Thank goodness for the Internet, and for Google’s digitization of a set of books I have looked for, like, forever! Rediscovering all these things is really wonderful. Or should I say, “reaUy womerful!”

Loki’s Wolves – An Adventure I’d Have Loved as a Preteen

Buy it now!

Move over, Greek and Roman gods, the Norse are coming!

Many of us in North America were raised knowing about Greek gods, but we haven’t learned much about the Norse gods. Some of that is changing, with a few stories being told about Thor and Loki. But there’s still a long way to go, and there are more Norse gods than just those two.

Enter Loki’s Wolves, a new middle grade book by K.L. Armstrong and M.A. Marr. Thirteen-year-old Matt Thorsen from Blackwell, South Dakota, just happens to be a descendant of the long-gone Thor. And two classmates in school, cousins Fen and Laurie Brekke, are descended from Loki. So when Ragnarök comes at the end of the world—which is apparently just weeks away!—these three will have to stand in for the gods and fight to save the world. That’s what the local Seer says.

But before that happens, the three have to race against time to build a team of descendants of the other ancient Norse gods, and though they’ve all got some divine powers, they have to learn to use them. If Matt has to face the World Serpent as the chosen champion—something he’s not exactly looking forward to—he has to get very strong, very quickly.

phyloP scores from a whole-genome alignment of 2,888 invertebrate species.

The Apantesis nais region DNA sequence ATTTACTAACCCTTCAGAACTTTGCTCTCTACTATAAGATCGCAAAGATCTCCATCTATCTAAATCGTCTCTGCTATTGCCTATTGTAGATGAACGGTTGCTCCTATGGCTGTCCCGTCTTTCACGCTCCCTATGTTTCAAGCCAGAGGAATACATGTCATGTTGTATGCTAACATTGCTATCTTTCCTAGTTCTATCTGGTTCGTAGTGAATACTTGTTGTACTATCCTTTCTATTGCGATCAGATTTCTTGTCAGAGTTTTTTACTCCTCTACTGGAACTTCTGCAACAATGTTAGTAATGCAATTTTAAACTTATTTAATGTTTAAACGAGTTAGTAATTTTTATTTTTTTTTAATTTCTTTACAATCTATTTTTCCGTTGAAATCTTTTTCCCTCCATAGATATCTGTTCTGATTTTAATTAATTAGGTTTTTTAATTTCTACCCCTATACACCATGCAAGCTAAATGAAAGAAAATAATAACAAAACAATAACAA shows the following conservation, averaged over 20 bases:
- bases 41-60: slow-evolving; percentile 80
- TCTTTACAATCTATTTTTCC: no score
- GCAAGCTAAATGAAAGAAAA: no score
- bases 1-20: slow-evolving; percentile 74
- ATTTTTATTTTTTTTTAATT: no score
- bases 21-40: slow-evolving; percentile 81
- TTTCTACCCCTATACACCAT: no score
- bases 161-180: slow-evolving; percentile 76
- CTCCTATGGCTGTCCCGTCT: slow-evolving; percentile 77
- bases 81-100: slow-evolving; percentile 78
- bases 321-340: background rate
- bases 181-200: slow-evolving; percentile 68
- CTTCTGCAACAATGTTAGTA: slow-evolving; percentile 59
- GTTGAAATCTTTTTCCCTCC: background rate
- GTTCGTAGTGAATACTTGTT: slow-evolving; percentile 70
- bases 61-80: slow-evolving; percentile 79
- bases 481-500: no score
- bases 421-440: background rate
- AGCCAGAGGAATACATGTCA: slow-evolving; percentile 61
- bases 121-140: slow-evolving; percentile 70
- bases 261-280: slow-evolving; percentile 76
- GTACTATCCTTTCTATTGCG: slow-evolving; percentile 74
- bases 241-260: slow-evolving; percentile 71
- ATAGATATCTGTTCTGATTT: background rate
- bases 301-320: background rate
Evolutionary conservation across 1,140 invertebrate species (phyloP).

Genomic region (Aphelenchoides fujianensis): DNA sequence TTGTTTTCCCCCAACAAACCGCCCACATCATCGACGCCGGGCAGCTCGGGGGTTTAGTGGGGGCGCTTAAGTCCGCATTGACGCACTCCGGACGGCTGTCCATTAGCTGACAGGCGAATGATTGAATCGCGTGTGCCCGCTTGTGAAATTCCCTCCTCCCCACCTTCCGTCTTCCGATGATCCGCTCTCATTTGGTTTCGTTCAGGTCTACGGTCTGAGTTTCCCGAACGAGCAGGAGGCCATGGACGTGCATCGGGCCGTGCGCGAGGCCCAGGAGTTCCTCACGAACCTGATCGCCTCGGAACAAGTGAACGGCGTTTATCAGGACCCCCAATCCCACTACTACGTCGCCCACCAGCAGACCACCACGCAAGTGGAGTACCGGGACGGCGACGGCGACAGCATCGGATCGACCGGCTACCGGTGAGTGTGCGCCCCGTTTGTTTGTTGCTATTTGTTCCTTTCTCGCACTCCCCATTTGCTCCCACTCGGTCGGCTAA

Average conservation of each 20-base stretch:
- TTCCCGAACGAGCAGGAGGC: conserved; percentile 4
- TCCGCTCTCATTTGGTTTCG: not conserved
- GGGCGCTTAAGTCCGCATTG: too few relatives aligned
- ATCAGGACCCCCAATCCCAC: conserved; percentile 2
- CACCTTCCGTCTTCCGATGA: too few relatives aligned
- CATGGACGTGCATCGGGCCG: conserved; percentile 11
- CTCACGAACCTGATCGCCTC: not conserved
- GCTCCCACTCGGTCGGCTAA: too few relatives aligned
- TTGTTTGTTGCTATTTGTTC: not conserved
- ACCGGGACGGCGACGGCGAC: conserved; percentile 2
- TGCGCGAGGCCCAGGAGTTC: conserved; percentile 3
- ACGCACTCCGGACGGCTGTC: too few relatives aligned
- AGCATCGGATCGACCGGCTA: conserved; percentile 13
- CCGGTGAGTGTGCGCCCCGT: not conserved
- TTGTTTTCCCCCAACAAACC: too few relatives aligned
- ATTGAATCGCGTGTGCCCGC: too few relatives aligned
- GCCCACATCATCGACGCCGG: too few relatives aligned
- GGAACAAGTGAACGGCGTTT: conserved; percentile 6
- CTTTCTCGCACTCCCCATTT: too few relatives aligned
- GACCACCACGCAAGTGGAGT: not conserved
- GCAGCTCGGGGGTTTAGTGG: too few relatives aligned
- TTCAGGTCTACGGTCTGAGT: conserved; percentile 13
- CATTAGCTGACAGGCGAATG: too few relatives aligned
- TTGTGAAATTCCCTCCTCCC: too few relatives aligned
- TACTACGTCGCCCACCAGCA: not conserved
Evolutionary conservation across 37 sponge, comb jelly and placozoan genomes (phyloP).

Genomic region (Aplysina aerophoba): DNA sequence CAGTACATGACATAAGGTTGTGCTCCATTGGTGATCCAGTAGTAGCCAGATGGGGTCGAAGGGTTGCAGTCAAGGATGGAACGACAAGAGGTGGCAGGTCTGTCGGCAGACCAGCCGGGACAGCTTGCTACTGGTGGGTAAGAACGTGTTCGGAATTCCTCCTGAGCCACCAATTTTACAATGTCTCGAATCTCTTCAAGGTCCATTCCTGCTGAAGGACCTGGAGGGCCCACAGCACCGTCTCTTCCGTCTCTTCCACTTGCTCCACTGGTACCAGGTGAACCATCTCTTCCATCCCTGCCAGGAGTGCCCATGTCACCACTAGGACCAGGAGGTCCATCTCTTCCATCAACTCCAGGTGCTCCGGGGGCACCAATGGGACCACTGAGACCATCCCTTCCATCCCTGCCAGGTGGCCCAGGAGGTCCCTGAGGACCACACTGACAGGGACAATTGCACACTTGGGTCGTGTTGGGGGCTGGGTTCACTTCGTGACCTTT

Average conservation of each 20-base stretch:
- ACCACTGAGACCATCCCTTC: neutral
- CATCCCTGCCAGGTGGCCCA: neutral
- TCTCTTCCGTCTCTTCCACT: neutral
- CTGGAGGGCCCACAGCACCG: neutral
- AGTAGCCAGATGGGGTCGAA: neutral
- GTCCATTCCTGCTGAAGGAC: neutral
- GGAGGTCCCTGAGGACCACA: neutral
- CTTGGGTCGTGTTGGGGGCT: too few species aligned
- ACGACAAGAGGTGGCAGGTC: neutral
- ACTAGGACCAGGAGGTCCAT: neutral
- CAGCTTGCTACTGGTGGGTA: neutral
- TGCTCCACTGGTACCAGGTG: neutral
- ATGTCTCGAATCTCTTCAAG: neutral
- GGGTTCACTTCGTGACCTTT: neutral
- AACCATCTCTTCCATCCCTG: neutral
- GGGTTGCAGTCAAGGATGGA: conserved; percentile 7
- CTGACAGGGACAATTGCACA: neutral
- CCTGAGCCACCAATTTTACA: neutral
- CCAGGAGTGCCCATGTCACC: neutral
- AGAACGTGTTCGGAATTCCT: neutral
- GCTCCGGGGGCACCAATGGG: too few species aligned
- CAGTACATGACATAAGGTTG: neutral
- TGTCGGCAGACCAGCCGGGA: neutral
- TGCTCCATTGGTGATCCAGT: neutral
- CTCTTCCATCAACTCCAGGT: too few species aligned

It doesn’t help to know that in the original myths of Ragnarök, the gods actually didn’t win. Can the team of inexperienced and reluctant preteen champions change that outcome? Especially since another very serious and disturbing element from the original myths occurs just when they’re starting to get their team together. And meanwhile, if their own families don’t entirely want them to win—are they going to face more opposition than they expect?

I think any preteen who loves retellings of ancient myths or stories based on those myths is going to love Loki’s Wolves. It moves at a quick pace and leads Matt, Fen, and Laurie into ever more exciting, complex, and perilous adventures. The only complaint I had as I finished the book was the realization that this is the first of a trilogy called The Blackwell Pages—and we’re going to have to wait till next year to find out what happens next!

But before Odin’s Ravens comes out in 2014, the kids will have something else to concentrate on while they’re waiting. The authors are in the midst of creating a website, also called The Blackwell Pages, where readers of the books can learn about the divine characters and their original stories. There will be activities relating to the stories and even guides for teachers to teach Norse history and myth. And then, in 2015, the trilogy will culminate with Thor’s Serpent, where Matt and his friends will finally face their great test.

I know that when I discovered the Norse myths, as a teen, I was thrilled and fascinated. These stories and that website would have sent me over the moon. (A Norse god whose name, by the way, is Máni.) If you or a young person you know loves stories based on myth and wants to enjoy a tale based on Norse myths in particular, then Loki’s Wolves will be right up your alley.

Excellent Article Series: Grimm Surrealities

Little Red Riding HoodIn keeping with my interest in folklore and mythology–and, coincidentally, my various blog posts about fairy tales and related story and myth–I’m really enjoying a series on these subjects, written by a friend of mine whose nom de plume is Jas Faulkner. Her series is called Grimm Surrealities, and she’s exploring fairy tales in their original forms (do we even know those?) as well as the more modern resurrections of the same stories. Why did they resonate back then–and why do they still resonate today?